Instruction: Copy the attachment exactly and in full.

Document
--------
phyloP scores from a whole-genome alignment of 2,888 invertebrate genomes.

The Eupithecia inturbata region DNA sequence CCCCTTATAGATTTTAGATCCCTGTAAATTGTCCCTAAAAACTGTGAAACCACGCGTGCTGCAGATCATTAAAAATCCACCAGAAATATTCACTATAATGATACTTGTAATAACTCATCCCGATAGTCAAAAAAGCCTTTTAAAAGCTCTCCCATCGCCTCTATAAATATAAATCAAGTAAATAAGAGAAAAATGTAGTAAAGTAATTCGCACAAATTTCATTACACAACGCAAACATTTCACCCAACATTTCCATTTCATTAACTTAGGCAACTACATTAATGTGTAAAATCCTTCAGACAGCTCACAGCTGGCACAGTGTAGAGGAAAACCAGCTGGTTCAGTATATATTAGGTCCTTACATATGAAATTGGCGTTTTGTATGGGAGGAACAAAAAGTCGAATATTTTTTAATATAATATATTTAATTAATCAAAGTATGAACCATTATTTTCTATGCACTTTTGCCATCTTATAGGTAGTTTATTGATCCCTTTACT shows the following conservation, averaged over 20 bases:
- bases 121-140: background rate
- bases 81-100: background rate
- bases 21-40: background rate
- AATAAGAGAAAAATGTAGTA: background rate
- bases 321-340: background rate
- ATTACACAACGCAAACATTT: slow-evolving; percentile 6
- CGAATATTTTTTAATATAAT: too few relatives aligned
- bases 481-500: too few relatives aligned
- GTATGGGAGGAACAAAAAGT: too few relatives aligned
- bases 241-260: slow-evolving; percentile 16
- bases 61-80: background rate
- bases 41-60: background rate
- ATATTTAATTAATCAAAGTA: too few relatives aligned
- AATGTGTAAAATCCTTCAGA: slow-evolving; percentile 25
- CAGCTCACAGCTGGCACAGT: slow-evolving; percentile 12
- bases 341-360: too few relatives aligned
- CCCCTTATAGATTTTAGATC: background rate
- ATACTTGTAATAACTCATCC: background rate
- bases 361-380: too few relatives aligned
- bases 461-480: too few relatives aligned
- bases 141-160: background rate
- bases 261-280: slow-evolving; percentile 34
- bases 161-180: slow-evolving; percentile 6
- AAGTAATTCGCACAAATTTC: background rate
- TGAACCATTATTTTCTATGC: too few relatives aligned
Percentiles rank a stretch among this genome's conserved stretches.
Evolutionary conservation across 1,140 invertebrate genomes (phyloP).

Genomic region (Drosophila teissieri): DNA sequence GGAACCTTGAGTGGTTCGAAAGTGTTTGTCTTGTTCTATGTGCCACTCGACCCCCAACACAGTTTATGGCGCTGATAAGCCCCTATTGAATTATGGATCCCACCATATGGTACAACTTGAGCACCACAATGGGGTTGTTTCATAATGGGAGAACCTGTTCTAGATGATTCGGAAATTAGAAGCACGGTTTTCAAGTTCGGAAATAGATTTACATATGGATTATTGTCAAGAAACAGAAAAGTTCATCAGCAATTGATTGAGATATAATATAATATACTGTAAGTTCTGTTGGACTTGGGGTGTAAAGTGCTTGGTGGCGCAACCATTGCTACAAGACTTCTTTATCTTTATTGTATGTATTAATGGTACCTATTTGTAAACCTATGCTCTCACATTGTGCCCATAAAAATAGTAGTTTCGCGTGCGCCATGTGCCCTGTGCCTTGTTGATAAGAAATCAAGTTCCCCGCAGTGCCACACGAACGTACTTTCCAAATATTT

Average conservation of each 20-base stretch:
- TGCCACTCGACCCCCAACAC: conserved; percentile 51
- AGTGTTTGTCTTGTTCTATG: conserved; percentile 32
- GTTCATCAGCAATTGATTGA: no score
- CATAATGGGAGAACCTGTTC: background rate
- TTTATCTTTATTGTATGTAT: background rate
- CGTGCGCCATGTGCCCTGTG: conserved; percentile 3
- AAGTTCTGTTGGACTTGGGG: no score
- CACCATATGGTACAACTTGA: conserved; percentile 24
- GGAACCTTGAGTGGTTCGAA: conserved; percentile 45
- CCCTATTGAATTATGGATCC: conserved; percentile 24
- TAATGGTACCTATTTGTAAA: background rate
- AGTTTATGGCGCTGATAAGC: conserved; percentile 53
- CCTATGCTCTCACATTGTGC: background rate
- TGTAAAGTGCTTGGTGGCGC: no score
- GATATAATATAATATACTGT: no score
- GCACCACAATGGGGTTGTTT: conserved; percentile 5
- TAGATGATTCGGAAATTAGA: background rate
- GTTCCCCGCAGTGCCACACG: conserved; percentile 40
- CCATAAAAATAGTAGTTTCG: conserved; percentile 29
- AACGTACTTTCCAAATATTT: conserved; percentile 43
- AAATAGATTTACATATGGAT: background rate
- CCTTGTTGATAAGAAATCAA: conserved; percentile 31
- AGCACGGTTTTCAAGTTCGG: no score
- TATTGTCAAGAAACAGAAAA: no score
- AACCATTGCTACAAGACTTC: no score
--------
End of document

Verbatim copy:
phyloP scores from a whole-genome alignment of 2,888 invertebrate genomes.

The Eupithecia inturbata region DNA sequence CCCCTTATAGATTTTAGATCCCTGTAAATTGTCCCTAAAAACTGTGAAACCACGCGTGCTGCAGATCATTAAAAATCCACCAGAAATATTCACTATAATGATACTTGTAATAACTCATCCCGATAGTCAAAAAAGCCTTTTAAAAGCTCTCCCATCGCCTCTATAAATATAAATCAAGTAAATAAGAGAAAAATGTAGTAAAGTAATTCGCACAAATTTCATTACACAACGCAAACATTTCACCCAACATTTCCATTTCATTAACTTAGGCAACTACATTAATGTGTAAAATCCTTCAGACAGCTCACAGCTGGCACAGTGTAGAGGAAAACCAGCTGGTTCAGTATATATTAGGTCCTTACATATGAAATTGGCGTTTTGTATGGGAGGAACAAAAAGTCGAATATTTTTTAATATAATATATTTAATTAATCAAAGTATGAACCATTATTTTCTATGCACTTTTGCCATCTTATAGGTAGTTTATTGATCCCTTTACT shows the following conservation, averaged over 20 bases:
- bases 121-140: background rate
- bases 81-100: background rate
- bases 21-40: background rate
- AATAAGAGAAAAATGTAGTA: background rate
- bases 321-340: background rate
- ATTACACAACGCAAACATTT: slow-evolving; percentile 6
- CGAATATTTTTTAATATAAT: too few relatives aligned
- bases 481-500: too few relatives aligned
- GTATGGGAGGAACAAAAAGT: too few relatives aligned
- bases 241-260: slow-evolving; percentile 16
- bases 61-80: background rate
- bases 41-60: background rate
- ATATTTAATTAATCAAAGTA: too few relatives aligned
- AATGTGTAAAATCCTTCAGA: slow-evolving; percentile 25
- CAGCTCACAGCTGGCACAGT: slow-evolving; percentile 12
- bases 341-360: too few relatives aligned
- CCCCTTATAGATTTTAGATC: background rate
- ATACTTGTAATAACTCATCC: background rate
- bases 361-380: too few relatives aligned
- bases 461-480: too few relatives aligned
- bases 141-160: background rate
- bases 261-280: slow-evolving; percentile 34
- bases 161-180: slow-evolving; percentile 6
- AAGTAATTCGCACAAATTTC: background rate
- TGAACCATTATTTTCTATGC: too few relatives aligned
Percentiles rank a stretch among this genome's conserved stretches.
Evolutionary conservation across 1,140 invertebrate genomes (phyloP).

Genomic region (Drosophila teissieri): DNA sequence GGAACCTTGAGTGGTTCGAAAGTGTTTGTCTTGTTCTATGTGCCACTCGACCCCCAACACAGTTTATGGCGCTGATAAGCCCCTATTGAATTATGGATCCCACCATATGGTACAACTTGAGCACCACAATGGGGTTGTTTCATAATGGGAGAACCTGTTCTAGATGATTCGGAAATTAGAAGCACGGTTTTCAAGTTCGGAAATAGATTTACATATGGATTATTGTCAAGAAACAGAAAAGTTCATCAGCAATTGATTGAGATATAATATAATATACTGTAAGTTCTGTTGGACTTGGGGTGTAAAGTGCTTGGTGGCGCAACCATTGCTACAAGACTTCTTTATCTTTATTGTATGTATTAATGGTACCTATTTGTAAACCTATGCTCTCACATTGTGCCCATAAAAATAGTAGTTTCGCGTGCGCCATGTGCCCTGTGCCTTGTTGATAAGAAATCAAGTTCCCCGCAGTGCCACACGAACGTACTTTCCAAATATTT

Average conservation of each 20-base stretch:
- TGCCACTCGACCCCCAACAC: conserved; percentile 51
- AGTGTTTGTCTTGTTCTATG: conserved; percentile 32
- GTTCATCAGCAATTGATTGA: no score
- CATAATGGGAGAACCTGTTC: background rate
- TTTATCTTTATTGTATGTAT: background rate
- CGTGCGCCATGTGCCCTGTG: conserved; percentile 3
- AAGTTCTGTTGGACTTGGGG: no score
- CACCATATGGTACAACTTGA: conserved; percentile 24
- GGAACCTTGAGTGGTTCGAA: conserved; percentile 45
- CCCTATTGAATTATGGATCC: conserved; percentile 24
- TAATGGTACCTATTTGTAAA: background rate
- AGTTTATGGCGCTGATAAGC: conserved; percentile 53
- CCTATGCTCTCACATTGTGC: background rate
- TGTAAAGTGCTTGGTGGCGC: no score
- GATATAATATAATATACTGT: no score
- GCACCACAATGGGGTTGTTT: conserved; percentile 5
- TAGATGATTCGGAAATTAGA: background rate
- GTTCCCCGCAGTGCCACACG: conserved; percentile 40
- CCATAAAAATAGTAGTTTCG: conserved; percentile 29
- AACGTACTTTCCAAATATTT: conserved; percentile 43
- AAATAGATTTACATATGGAT: background rate
- CCTTGTTGATAAGAAATCAA: conserved; percentile 31
- AGCACGGTTTTCAAGTTCGG: no score
- TATTGTCAAGAAACAGAAAA: no score
- AACCATTGCTACAAGACTTC: no score